One false dawn

The banging of the living room door rippled through the icy house. Mam’s sobs shivered through the air, adding flesh to the bones my dad had just shattered with his words. The house was quiet. Dad was missing the medication again. Why? Mam’s pains were getting worse as the weather got colder. This formed a combustible mixture which exploded every now and then.

Otherwise this was my favourite time of day, as the cosy bed I loved engulfed my tired body. I wondered what tomorrow would bring as sleep captured me.

I am on the bus, the sun is shining and the cinema is awaiting me. Laughter from the other passengers rings in my ears and proves to be contagious. I feel like I am me and the smile won’t leave my face. I didn’t have to ask mam for any money for my trip to the cinema. She didn’t have to count out her change and give me everything she could – my weekly allowance of £20 is in the bank begging to be spent on fun.

As I left home the air was still tense but I don’t expect miracles; every family has its problems. Dad wasn’t out of bed when I left. It is great not having to bug him for transport, which can be difficult when he is feeling bad. A pre-arranged minibus waited outside my house as I tightened my shoelaces and mam ushered me out of the door, pushing an apple in my pocket for a snack. I felt like a normal child. I loved it.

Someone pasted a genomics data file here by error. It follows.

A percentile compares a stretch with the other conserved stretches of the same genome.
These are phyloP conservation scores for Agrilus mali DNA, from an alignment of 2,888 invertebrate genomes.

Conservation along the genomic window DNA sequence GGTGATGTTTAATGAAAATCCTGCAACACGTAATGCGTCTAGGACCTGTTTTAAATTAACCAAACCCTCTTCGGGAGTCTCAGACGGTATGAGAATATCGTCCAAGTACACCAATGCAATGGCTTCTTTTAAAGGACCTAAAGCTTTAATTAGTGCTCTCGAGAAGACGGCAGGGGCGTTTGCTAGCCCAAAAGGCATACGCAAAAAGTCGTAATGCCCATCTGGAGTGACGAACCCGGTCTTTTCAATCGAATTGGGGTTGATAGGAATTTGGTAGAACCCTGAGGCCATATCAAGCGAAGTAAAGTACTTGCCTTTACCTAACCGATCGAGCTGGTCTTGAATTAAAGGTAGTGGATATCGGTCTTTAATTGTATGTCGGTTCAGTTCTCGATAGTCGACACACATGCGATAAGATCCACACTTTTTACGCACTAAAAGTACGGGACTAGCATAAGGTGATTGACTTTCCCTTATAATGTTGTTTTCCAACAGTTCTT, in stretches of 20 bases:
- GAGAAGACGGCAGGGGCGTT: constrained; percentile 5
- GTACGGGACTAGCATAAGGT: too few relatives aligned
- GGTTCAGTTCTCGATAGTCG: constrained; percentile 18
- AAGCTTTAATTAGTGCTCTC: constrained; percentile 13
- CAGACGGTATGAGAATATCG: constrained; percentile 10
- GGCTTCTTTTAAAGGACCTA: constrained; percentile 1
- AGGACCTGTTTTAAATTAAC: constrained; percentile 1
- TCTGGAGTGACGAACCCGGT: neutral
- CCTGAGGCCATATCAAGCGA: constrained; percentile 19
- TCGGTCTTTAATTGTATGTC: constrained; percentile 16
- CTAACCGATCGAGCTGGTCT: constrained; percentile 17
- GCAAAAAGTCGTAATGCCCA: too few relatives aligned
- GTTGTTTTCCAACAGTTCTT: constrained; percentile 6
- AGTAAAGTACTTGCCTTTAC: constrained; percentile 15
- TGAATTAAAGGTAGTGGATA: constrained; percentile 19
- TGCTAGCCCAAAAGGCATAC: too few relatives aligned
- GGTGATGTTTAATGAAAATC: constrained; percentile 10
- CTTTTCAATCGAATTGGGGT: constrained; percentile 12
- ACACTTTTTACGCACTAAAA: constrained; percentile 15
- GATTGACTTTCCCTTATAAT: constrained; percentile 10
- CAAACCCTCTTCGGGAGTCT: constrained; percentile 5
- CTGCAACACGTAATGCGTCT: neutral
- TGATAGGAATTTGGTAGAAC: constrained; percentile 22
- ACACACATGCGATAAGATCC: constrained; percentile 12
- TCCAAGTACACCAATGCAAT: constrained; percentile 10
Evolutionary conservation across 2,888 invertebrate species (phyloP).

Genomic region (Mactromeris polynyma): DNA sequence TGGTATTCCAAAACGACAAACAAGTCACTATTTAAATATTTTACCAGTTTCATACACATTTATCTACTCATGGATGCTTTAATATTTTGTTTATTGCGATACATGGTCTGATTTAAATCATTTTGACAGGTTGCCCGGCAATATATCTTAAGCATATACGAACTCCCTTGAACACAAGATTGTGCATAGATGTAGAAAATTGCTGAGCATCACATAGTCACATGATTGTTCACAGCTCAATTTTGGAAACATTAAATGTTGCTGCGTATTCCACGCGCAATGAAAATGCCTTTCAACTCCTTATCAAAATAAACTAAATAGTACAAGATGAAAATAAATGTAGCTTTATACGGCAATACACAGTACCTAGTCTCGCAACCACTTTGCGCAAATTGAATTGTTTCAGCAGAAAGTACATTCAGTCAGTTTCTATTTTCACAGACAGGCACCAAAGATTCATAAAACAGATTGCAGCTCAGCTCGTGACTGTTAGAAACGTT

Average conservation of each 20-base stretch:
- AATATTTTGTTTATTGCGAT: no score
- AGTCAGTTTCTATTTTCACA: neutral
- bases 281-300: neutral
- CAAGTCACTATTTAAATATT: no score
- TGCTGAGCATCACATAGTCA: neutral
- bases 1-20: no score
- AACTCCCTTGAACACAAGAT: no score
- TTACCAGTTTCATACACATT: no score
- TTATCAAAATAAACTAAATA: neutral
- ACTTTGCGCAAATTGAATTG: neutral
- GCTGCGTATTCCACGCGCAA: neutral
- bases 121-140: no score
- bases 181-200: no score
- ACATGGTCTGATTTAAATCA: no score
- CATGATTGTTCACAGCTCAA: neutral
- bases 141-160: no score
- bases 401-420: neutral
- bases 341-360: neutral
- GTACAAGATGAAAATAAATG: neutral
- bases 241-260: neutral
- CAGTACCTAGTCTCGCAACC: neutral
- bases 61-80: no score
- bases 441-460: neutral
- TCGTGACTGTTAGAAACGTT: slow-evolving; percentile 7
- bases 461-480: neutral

On the minibus smiling faces welcomed me and my mentor put me at ease chatting about what I wanted to talk about. The film we saw at the cinema was cool and laughing built up my hunger, which was soon fulfilled at a lush pizza place. Nobody looked at us or treated us differently – we were the same as every child in that room, we were children being looked after securely. We were all happy.

On the bus home I peered in my plastic bag at the sparkling pink nail varnish I had treated myself to. I couldn’t wait until when it was quiet again that night at home and I could make myself look extra beautiful. My mentor and I chatted again and I looked at the window at the gleaming lights. My head was clear and my shoulders were empty. The only tense muscles were in my face which I had used smiling and laughing so much. I left the bus feeling light and ran into the house excited to tell parents about my day. They were ecstatic I had enjoyed my day. I loved my life.

Mam’s moans from her early morning pains woke me the next day. As light flooded into my sleepy eyes, reality dawned. The only thing which had been real was my love of life and of my parents. The minibus, cinema, the dazzling lights, unloading all my worries and my natural smiling were all fiction. A dream. Wouldn’t it be wonderful if my dream could come true for rural young carers? Wouldn’t it be wonderful if we weren’t all forgotten about? Wouldn’t it be wonderful if young carers could be children in Britain today?

Laura’s mother has a physical disability. Her father has mental health problems.


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